Nintendo is known for a lot of things, but online isn't one of them. The 3DS took a step in the right direction by allowing users to register friends as well as view what they're playing, when they were last online, and what their favorite 3DS title is. The company's next home console, Wii U, looks to take things even further.
We already know Wii U is set to ditch friend codes. In an interview with MTV, acclaimed Nintendo developer Shigeru Miyamotoopened up about the future of Nintendo's online experience. "We're not going to sit here and say that our goal is to become the number one online gaming company, because that's not our goal," he said. "But, understanding that the types of experiences our consumers like to play do often contain elements to them that can be improved or may even require an online connection and also knowing that the system is going to have a browser I think suggests that obviously internet and internet connectivity is going to be very important for the system."
He went on to discuss possible creative uses for online. "There are opportunities to take advantage of online to expand a local, same-room multiplayer experiences by connecting that to the internet and making new types of play that way," he said. "Also by having the smaller screen, being able to go online and perhaps see what game your friend is playing or see what TV they're watching, I think there are a lot of possibilities for how you could use that," he said. "Certainly internet functionality is something that will be important for the system."
Who knows what the future holds?
As for how Nintendo plans to move away from its current friend code system and towards individual accounts (something more like a gamertag system, in other words), Miyamoto-san didn't have much to say other than that he expects Miis will be involved to some capacity. "We have introduced Miis to the world and everyone will hopefully have their own Mii, so obviously I think there are possibilities along those lines," he said. "And I will say that this is a system that will have a great deal of appeal for its online connectivity."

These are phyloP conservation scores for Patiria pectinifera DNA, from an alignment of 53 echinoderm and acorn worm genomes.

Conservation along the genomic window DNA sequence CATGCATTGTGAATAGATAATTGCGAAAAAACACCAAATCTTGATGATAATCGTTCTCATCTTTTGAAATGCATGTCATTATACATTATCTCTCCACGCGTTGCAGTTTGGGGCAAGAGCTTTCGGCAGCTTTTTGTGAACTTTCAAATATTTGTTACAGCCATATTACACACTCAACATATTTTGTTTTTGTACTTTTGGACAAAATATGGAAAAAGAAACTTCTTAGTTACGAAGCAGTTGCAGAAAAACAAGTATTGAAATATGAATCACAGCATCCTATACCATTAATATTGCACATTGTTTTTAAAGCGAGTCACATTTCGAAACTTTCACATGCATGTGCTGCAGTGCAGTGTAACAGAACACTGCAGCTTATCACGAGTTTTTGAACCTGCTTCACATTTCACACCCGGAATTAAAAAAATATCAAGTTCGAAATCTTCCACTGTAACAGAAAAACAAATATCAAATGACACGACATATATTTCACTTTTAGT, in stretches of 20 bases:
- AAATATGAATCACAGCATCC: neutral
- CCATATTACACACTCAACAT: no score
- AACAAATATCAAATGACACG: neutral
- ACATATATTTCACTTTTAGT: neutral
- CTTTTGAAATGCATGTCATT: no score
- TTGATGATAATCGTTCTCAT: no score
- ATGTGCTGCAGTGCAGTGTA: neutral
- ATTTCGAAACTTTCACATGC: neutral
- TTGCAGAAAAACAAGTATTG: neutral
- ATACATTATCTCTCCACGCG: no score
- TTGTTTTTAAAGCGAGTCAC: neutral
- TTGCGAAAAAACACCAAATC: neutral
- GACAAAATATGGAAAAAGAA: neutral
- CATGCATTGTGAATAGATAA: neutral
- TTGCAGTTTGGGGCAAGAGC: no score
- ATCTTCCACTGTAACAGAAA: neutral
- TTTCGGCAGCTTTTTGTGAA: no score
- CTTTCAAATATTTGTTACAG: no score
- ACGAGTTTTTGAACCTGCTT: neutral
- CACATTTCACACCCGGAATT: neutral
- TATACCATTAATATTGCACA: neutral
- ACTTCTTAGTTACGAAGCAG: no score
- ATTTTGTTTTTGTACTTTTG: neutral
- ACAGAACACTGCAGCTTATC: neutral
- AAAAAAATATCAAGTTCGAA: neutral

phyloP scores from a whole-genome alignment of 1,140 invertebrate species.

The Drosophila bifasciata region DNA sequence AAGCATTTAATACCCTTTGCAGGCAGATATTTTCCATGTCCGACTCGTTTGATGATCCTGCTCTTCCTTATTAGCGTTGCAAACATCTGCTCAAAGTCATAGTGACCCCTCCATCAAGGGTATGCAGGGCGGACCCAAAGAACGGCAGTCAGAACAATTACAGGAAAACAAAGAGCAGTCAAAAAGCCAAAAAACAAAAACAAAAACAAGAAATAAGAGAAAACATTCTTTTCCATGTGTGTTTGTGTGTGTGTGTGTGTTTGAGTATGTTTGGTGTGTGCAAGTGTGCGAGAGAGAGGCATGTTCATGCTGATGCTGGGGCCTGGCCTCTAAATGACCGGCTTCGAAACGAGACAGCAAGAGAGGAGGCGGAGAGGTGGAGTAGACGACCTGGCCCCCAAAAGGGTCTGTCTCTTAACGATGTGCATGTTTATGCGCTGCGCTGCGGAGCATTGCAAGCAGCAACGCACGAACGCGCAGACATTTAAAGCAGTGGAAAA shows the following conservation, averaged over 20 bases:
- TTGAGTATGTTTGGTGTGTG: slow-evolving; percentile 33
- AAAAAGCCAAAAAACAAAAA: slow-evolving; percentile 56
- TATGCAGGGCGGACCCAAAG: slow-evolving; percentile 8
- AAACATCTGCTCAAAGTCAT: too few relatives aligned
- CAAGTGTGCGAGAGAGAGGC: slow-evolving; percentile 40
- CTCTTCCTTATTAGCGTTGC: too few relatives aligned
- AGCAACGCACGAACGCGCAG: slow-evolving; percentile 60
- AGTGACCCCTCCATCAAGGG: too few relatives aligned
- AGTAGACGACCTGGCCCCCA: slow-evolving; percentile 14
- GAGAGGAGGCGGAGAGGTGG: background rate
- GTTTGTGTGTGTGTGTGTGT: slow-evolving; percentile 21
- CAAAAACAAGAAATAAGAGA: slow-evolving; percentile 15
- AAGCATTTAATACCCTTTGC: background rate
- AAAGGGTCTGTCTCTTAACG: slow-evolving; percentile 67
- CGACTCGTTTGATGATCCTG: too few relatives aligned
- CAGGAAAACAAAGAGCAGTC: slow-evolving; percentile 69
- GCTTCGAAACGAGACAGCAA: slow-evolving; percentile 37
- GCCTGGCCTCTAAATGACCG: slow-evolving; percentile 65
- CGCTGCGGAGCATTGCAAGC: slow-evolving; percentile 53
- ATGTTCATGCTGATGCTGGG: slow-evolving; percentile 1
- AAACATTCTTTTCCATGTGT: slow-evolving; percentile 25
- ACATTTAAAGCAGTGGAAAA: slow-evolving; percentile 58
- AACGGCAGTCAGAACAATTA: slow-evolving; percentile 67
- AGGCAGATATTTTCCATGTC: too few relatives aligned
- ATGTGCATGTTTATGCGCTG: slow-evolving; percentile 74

But even though the company is becoming more modern in their online plans, it's probably safe to assume whatever they do will still have a strong focus on privacy and parental controls. "A key word for Nintendo in the online sphere has been creating an experience that's comfortable for all players, so we'll still look at that and stick to our idea of trying to create an online experience that's welcoming to everyone," he said.
Are you excited that Wii U is ditching friend codes once and for all? Are you ready for the company's online to be more competitive with Xbox Live and PlayStation Network? Or will you miss the privacy if it becomes an out-and-out gamertag system? Let us know in the comments section below!